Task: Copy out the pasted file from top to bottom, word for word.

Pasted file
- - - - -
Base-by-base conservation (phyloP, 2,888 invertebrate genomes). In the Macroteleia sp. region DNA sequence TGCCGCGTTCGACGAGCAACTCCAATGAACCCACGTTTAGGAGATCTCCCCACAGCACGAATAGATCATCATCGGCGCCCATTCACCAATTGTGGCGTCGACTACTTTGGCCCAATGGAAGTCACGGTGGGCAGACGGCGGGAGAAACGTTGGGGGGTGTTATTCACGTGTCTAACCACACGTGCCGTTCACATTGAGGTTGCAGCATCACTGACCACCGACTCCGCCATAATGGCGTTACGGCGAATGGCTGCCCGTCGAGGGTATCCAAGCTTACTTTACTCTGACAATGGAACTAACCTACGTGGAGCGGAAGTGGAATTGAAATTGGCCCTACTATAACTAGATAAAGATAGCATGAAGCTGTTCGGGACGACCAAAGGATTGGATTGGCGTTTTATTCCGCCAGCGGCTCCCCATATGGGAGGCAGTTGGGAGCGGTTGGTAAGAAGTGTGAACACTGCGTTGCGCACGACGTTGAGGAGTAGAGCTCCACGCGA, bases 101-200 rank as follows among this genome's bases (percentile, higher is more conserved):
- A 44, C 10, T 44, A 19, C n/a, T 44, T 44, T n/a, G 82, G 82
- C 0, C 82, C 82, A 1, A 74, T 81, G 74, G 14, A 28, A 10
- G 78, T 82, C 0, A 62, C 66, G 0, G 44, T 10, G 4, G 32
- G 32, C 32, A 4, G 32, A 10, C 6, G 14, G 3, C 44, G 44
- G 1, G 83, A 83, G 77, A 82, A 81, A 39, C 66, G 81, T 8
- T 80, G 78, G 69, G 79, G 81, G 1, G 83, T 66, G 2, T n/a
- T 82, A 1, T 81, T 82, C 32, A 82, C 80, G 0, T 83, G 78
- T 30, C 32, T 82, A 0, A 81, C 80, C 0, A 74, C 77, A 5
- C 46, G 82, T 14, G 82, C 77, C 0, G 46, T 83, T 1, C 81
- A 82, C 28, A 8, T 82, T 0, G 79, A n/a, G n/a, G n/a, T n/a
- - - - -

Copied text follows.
Base-by-base conservation (phyloP, 2,888 invertebrate genomes). In the Macroteleia sp. region DNA sequence TGCCGCGTTCGACGAGCAACTCCAATGAACCCACGTTTAGGAGATCTCCCCACAGCACGAATAGATCATCATCGGCGCCCATTCACCAATTGTGGCGTCGACTACTTTGGCCCAATGGAAGTCACGGTGGGCAGACGGCGGGAGAAACGTTGGGGGGTGTTATTCACGTGTCTAACCACACGTGCCGTTCACATTGAGGTTGCAGCATCACTGACCACCGACTCCGCCATAATGGCGTTACGGCGAATGGCTGCCCGTCGAGGGTATCCAAGCTTACTTTACTCTGACAATGGAACTAACCTACGTGGAGCGGAAGTGGAATTGAAATTGGCCCTACTATAACTAGATAAAGATAGCATGAAGCTGTTCGGGACGACCAAAGGATTGGATTGGCGTTTTATTCCGCCAGCGGCTCCCCATATGGGAGGCAGTTGGGAGCGGTTGGTAAGAAGTGTGAACACTGCGTTGCGCACGACGTTGAGGAGTAGAGCTCCACGCGA, bases 101-200 rank as follows among this genome's bases (percentile, higher is more conserved):
- A 44, C 10, T 44, A 19, C n/a, T 44, T 44, T n/a, G 82, G 82
- C 0, C 82, C 82, A 1, A 74, T 81, G 74, G 14, A 28, A 10
- G 78, T 82, C 0, A 62, C 66, G 0, G 44, T 10, G 4, G 32
- G 32, C 32, A 4, G 32, A 10, C 6, G 14, G 3, C 44, G 44
- G 1, G 83, A 83, G 77, A 82, A 81, A 39, C 66, G 81, T 8
- T 80, G 78, G 69, G 79, G 81, G 1, G 83, T 66, G 2, T n/a
- T 82, A 1, T 81, T 82, C 32, A 82, C 80, G 0, T 83, G 78
- T 30, C 32, T 82, A 0, A 81, C 80, C 0, A 74, C 77, A 5
- C 46, G 82, T 14, G 82, C 77, C 0, G 46, T 83, T 1, C 81
- A 82, C 28, A 8, T 82, T 0, G 79, A n/a, G n/a, G n/a, T n/a